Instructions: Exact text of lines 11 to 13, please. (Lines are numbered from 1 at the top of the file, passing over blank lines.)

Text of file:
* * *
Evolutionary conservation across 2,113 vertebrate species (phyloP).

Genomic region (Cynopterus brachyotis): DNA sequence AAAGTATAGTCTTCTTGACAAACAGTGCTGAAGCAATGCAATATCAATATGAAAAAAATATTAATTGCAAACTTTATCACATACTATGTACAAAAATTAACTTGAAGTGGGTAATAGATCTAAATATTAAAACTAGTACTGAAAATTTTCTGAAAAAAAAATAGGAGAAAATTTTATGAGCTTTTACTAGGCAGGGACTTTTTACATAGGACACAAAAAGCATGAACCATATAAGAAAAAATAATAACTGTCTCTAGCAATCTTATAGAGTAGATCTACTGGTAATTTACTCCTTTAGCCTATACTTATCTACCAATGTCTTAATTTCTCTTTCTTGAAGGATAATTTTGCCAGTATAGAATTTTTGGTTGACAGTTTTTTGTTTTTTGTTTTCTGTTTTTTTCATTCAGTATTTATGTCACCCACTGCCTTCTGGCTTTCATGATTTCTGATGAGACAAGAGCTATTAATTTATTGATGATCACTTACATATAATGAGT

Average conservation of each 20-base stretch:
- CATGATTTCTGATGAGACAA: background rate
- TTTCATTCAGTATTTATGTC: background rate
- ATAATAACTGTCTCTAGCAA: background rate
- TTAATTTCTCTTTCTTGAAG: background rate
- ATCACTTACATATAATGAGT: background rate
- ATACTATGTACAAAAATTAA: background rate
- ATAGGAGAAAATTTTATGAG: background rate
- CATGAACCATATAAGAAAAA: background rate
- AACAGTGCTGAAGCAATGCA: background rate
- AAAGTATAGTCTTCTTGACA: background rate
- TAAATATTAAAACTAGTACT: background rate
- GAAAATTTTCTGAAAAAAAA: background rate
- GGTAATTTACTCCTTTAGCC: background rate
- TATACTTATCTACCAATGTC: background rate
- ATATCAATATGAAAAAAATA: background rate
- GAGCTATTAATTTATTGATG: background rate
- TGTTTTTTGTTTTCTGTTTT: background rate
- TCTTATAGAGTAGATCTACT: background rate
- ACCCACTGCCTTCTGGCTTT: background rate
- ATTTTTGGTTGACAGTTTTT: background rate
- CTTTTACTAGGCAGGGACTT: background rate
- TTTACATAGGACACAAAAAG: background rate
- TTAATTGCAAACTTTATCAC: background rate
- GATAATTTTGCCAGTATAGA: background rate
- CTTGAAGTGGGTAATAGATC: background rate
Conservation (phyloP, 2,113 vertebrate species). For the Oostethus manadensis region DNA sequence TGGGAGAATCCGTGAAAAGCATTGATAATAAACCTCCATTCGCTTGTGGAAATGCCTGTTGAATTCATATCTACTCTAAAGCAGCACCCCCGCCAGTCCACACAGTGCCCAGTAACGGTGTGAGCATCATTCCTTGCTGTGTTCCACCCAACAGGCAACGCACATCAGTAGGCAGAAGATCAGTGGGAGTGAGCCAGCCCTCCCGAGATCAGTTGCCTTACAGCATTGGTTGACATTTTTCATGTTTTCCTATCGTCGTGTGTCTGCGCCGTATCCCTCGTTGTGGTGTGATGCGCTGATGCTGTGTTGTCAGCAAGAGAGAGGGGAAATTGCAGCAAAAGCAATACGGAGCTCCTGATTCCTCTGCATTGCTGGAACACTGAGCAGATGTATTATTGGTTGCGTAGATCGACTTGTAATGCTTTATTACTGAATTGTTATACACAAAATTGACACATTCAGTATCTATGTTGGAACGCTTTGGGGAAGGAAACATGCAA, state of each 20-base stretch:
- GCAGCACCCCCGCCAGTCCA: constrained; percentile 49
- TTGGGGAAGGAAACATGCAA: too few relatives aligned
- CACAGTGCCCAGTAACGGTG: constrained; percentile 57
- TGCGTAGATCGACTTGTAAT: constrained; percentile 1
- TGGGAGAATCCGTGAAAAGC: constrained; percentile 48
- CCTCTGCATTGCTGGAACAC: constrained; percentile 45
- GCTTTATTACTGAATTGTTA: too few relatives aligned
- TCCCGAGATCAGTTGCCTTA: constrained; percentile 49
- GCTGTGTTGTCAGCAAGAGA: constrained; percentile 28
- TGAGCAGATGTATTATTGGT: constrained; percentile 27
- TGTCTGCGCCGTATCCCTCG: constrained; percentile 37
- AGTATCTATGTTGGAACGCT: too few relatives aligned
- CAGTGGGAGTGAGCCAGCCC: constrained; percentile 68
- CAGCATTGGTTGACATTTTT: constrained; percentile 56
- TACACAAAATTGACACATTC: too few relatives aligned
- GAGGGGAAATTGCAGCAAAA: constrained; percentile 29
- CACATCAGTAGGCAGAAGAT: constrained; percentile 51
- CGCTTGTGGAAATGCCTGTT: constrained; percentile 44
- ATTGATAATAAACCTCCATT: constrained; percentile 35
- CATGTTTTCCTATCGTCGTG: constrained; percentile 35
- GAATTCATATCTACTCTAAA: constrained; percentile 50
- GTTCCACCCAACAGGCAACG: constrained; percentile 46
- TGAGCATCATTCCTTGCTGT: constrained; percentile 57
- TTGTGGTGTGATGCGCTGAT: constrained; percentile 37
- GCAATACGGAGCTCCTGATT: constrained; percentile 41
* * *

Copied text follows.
- CATGAACCATATAAGAAAAA: background rate
- AACAGTGCTGAAGCAATGCA: background rate
- AAAGTATAGTCTTCTTGACA: background rate